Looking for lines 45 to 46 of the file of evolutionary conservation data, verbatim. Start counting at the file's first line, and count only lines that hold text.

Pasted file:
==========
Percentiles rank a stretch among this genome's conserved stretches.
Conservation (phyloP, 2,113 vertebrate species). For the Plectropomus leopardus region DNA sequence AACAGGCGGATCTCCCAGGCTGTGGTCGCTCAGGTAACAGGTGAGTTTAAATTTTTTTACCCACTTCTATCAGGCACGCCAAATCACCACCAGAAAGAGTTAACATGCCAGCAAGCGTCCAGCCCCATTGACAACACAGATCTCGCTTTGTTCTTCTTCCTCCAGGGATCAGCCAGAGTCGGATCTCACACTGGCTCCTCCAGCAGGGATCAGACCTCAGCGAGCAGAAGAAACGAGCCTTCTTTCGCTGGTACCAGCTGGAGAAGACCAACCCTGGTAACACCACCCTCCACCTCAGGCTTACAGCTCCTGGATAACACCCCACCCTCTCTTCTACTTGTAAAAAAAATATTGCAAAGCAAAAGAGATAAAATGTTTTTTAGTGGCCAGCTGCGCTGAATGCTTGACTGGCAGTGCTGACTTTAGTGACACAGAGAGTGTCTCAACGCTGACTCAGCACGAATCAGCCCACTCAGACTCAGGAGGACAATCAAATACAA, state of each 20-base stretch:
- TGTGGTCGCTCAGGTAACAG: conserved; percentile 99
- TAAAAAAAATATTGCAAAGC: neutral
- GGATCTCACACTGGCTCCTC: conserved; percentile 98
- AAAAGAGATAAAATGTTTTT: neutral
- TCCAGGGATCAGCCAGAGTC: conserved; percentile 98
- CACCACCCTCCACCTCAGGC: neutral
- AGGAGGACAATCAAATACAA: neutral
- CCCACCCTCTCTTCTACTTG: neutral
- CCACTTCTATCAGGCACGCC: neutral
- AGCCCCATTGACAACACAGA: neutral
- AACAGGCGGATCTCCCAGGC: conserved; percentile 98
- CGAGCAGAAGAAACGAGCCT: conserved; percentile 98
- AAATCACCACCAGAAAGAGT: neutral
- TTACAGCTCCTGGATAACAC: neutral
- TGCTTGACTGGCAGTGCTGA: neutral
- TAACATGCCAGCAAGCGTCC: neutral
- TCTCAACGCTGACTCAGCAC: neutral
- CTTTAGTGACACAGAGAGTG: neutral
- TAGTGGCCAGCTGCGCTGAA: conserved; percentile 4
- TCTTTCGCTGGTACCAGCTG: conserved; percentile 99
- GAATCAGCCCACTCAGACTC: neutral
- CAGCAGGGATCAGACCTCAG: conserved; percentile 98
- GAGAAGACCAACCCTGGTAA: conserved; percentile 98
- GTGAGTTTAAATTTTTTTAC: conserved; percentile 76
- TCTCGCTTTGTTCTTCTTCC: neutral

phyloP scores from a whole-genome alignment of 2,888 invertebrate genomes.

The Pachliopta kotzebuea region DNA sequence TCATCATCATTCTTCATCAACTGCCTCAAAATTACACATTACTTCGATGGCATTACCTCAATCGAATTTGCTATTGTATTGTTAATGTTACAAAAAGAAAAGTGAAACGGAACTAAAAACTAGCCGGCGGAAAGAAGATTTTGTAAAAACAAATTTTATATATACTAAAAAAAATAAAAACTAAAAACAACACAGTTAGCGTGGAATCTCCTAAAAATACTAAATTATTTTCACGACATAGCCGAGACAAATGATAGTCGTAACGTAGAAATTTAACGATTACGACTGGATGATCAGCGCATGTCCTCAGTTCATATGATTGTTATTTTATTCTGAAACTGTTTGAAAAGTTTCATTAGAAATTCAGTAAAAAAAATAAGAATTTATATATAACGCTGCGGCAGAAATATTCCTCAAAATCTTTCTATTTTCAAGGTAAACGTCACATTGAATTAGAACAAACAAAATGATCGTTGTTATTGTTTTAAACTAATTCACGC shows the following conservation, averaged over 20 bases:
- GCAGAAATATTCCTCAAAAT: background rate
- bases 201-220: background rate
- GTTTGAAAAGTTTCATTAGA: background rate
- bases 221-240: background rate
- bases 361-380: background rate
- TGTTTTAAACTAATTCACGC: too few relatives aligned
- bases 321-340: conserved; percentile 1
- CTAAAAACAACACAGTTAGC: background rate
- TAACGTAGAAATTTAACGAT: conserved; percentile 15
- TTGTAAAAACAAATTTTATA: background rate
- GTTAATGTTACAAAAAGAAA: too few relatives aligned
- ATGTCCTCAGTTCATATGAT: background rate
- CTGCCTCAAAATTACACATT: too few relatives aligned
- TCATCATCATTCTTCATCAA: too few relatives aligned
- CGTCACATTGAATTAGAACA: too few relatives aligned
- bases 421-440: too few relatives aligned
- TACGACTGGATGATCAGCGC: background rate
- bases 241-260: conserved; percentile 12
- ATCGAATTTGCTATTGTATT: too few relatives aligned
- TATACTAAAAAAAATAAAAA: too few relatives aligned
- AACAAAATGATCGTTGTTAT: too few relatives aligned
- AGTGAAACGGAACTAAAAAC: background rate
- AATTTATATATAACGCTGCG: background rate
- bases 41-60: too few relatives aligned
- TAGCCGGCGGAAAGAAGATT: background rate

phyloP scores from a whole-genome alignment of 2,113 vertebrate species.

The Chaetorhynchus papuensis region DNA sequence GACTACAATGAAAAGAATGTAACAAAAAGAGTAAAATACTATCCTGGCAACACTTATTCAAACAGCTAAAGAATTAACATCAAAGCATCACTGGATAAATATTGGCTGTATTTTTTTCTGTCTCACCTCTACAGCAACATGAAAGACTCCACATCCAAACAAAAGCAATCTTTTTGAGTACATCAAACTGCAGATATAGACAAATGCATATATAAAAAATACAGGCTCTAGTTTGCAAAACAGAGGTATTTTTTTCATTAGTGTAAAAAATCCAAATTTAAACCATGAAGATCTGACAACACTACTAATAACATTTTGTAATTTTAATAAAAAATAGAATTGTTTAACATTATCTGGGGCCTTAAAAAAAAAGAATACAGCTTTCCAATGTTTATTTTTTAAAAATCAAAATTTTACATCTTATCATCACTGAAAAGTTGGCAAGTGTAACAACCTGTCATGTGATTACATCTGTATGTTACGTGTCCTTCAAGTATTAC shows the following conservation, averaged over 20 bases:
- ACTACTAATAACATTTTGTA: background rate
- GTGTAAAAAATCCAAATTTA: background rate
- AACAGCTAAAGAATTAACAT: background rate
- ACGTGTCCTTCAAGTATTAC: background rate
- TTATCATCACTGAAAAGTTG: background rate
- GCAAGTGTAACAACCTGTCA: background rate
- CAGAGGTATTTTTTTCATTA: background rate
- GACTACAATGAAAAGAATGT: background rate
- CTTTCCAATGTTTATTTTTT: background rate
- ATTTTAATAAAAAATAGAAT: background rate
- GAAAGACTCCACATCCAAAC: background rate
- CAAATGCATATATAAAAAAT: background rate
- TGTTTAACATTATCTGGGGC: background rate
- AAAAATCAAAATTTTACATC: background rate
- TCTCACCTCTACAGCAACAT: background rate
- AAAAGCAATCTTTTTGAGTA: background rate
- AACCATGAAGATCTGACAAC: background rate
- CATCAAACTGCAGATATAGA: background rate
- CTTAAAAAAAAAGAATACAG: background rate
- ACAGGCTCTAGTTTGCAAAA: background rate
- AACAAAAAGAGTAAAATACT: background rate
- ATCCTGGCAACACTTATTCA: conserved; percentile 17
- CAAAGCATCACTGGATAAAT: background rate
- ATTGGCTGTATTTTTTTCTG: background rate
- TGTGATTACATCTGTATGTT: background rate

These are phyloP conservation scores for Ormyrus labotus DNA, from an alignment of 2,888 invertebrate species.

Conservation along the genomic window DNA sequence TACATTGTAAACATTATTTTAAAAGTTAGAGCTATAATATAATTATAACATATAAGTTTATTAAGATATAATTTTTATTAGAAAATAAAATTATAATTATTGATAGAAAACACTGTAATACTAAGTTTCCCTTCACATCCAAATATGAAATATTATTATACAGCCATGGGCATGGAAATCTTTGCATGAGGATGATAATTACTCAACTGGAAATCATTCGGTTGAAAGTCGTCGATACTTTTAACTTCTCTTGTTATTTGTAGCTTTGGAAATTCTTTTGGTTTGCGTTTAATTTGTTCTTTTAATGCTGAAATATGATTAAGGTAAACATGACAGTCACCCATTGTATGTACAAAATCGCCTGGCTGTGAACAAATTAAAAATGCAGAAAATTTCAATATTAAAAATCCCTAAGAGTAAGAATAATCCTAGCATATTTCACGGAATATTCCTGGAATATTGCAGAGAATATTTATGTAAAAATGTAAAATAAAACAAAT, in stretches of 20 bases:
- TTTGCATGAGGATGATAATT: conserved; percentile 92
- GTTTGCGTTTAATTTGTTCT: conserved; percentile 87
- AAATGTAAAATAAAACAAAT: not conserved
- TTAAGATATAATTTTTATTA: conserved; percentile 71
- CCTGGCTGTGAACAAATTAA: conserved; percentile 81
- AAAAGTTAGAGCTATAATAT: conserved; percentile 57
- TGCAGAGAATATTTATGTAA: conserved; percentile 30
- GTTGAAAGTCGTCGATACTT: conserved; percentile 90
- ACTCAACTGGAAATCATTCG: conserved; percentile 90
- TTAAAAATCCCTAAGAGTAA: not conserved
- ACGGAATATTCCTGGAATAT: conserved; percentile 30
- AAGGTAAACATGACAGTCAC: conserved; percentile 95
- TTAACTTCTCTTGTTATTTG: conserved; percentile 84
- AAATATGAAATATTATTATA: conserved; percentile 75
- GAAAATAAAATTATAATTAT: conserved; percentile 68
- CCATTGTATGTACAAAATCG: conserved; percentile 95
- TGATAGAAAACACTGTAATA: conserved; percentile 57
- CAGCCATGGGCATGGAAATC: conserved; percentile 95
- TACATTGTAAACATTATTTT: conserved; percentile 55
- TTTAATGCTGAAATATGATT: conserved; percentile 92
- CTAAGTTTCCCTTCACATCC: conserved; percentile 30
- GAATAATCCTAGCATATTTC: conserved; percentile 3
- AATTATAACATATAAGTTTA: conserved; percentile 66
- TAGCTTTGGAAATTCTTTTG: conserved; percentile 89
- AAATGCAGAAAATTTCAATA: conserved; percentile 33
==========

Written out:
- bases 421-440: too few relatives aligned
- TACGACTGGATGATCAGCGC: background rate